Two of his Wake Forest teammates, defensive backs Alphonso Smith and Chip Vaughn, also attended the combine and gushed when describing Curry. They both said Curry is the best player in the draft, and while it's not surprising his teammates would think that, their reasoning went beyond measurables.
Smith, a potential first-round draft pick, didn't enjoy much of his press conference, in which he was peppered with questions about his diminutive stature. His face immediately lit up, though, when he was asked about Curry.
"A lot of people don't know, but Aaron Curry is probably the smartest football player in this draft," Smith said with a smile. "He understands football. He's a great leader.
"It's kind of hard to explain it. You have to see it really to understand it (his knowledge of the game and leadership)."
Vaughn enthusiastically added that Curry is a, "great, outstanding, character guy, a leader on the football field."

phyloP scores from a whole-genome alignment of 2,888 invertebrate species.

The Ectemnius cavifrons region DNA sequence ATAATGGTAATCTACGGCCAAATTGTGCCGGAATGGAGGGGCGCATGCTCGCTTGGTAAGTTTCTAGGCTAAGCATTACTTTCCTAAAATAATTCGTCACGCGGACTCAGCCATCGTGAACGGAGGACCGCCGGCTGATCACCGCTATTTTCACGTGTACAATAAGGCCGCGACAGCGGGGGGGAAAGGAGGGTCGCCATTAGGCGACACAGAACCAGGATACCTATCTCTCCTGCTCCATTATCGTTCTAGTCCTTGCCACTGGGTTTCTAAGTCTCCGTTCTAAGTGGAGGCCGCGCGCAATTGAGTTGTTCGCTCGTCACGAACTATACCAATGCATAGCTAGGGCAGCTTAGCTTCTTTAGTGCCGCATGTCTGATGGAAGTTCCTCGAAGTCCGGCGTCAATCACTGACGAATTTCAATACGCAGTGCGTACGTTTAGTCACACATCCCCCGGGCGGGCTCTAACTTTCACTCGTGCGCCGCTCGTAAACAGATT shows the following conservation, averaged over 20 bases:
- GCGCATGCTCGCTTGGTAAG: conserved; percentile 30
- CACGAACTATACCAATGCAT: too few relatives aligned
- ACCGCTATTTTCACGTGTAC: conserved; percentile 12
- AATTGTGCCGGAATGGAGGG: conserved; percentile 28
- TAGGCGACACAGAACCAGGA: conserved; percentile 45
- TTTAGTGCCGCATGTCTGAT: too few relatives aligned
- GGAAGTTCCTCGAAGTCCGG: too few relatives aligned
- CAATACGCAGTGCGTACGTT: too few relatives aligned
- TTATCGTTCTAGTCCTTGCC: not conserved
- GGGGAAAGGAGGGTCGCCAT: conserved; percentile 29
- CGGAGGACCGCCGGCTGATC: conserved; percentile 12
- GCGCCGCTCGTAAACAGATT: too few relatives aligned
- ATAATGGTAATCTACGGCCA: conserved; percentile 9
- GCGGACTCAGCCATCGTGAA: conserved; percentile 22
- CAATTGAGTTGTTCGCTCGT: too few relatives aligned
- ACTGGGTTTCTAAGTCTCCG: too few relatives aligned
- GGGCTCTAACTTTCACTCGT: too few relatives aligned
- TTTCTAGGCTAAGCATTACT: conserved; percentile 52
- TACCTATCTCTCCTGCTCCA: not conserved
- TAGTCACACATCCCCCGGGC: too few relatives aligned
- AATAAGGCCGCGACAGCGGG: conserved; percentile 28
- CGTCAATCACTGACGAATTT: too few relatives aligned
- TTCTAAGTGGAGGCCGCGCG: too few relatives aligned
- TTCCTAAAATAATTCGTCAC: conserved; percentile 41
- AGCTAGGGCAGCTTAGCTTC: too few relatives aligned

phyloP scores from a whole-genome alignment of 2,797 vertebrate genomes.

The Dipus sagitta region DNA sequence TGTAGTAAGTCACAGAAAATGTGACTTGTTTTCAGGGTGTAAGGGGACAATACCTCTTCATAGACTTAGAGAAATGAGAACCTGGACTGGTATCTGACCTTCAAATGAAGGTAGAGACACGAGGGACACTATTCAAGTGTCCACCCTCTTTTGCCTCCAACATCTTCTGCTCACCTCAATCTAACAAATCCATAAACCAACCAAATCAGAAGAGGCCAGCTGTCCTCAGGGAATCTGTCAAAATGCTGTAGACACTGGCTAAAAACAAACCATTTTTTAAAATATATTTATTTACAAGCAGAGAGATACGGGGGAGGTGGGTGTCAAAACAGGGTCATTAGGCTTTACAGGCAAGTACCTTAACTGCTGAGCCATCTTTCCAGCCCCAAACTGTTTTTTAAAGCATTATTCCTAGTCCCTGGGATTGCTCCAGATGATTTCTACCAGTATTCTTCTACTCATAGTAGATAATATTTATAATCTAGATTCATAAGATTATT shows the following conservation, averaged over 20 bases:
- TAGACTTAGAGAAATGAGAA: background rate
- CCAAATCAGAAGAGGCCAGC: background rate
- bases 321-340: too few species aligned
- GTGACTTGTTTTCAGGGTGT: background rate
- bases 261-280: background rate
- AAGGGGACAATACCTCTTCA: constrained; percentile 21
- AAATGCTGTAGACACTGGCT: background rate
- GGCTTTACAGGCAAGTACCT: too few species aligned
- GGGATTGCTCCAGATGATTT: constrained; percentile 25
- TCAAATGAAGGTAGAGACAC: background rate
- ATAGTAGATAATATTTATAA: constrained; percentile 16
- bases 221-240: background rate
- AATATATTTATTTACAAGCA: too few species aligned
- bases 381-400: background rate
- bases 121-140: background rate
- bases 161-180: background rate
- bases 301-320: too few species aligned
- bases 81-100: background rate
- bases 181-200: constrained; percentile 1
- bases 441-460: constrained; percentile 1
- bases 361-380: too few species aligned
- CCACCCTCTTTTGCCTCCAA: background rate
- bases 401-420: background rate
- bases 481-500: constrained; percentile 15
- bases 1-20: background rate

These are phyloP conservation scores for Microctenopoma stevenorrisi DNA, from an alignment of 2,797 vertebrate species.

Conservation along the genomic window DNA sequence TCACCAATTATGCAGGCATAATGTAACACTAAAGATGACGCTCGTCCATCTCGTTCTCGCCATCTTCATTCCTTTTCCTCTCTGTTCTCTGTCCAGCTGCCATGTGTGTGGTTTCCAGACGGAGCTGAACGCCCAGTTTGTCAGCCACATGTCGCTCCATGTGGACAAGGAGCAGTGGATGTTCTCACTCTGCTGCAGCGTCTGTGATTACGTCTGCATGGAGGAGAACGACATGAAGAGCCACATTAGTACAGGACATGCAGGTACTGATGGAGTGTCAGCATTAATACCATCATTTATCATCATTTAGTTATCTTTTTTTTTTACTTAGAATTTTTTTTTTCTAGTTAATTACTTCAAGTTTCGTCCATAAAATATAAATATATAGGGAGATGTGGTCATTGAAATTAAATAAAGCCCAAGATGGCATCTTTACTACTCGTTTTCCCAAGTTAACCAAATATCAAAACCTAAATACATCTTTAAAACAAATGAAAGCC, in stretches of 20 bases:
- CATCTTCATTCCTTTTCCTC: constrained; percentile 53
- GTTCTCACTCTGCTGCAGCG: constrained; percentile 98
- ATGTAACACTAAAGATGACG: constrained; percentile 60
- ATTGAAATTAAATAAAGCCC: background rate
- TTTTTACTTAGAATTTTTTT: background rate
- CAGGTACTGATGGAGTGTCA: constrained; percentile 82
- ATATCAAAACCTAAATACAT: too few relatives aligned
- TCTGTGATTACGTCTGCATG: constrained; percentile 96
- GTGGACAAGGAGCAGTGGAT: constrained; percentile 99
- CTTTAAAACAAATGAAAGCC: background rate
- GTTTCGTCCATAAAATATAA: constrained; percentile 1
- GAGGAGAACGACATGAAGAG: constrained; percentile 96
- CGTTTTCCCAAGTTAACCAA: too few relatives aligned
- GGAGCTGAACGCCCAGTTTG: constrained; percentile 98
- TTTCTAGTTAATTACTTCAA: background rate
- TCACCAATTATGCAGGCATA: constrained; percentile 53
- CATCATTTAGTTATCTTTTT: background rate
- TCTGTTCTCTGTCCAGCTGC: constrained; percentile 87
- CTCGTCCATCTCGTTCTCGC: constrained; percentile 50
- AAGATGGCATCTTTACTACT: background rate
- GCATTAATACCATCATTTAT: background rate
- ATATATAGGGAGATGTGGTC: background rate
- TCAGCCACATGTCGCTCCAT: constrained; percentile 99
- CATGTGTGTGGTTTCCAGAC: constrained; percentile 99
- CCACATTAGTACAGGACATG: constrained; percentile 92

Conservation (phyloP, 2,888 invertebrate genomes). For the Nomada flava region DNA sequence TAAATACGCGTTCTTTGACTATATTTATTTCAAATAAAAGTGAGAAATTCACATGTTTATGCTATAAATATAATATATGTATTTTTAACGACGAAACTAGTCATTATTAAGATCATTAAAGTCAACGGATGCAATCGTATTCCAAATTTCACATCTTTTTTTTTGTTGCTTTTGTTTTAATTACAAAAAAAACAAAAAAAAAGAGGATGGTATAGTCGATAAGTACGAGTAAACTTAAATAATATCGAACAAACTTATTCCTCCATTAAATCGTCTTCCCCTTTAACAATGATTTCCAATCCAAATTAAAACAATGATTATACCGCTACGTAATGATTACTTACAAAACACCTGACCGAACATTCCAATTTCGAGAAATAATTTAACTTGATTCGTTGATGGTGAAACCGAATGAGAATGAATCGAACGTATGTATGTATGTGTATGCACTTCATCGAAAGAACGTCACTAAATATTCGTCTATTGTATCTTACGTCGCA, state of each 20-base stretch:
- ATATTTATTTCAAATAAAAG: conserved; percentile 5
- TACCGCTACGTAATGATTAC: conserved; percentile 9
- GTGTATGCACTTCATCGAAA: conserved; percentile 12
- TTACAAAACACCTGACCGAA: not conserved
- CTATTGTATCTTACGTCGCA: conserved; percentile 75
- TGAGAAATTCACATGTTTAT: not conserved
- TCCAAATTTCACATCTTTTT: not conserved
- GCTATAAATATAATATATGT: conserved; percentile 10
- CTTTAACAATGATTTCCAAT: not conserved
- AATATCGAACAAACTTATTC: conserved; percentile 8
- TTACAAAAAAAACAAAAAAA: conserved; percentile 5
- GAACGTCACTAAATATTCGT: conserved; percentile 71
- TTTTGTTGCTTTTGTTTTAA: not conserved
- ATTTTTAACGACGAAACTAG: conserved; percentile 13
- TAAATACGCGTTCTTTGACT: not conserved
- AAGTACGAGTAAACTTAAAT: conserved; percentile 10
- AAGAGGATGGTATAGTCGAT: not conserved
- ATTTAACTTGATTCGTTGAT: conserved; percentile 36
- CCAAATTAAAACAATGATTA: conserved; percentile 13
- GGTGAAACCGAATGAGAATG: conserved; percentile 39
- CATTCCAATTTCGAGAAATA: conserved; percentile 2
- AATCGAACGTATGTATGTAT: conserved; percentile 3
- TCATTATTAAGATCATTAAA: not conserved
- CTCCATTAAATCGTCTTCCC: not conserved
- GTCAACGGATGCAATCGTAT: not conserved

As for Curry himself, he clearly has confidence in his abilities, but he maintains the same humility that comes from being an overlooked player most of his career.
"For so long, I watched all of the other athletes perform, and I always said, 'I want to be like him. I want to be better than him,'" Curry said. "I'm just amazed by the talent that has been out here, and to know that I was out here now, and somebody out in the world is saying, 'Wow.'"
The possibility of going No. 1 overall in the draft has only deepened Curry's reservoir of motivation, making it that much harder if another player expects to pass him between now and April.
"It did motivate me to know that if I put on a good enough show, maybe they (the Lions) may feel like they could build a team around a linebacker," Curry said. "Add me with Ernie Sims, and maybe we could make some big plays."
The next chance for Curry to cement his status as the best player in this year's draft is at his Pro Day on March 23.
Expect more of the same dominance from a player who likes being on top too much to allow himself to fall.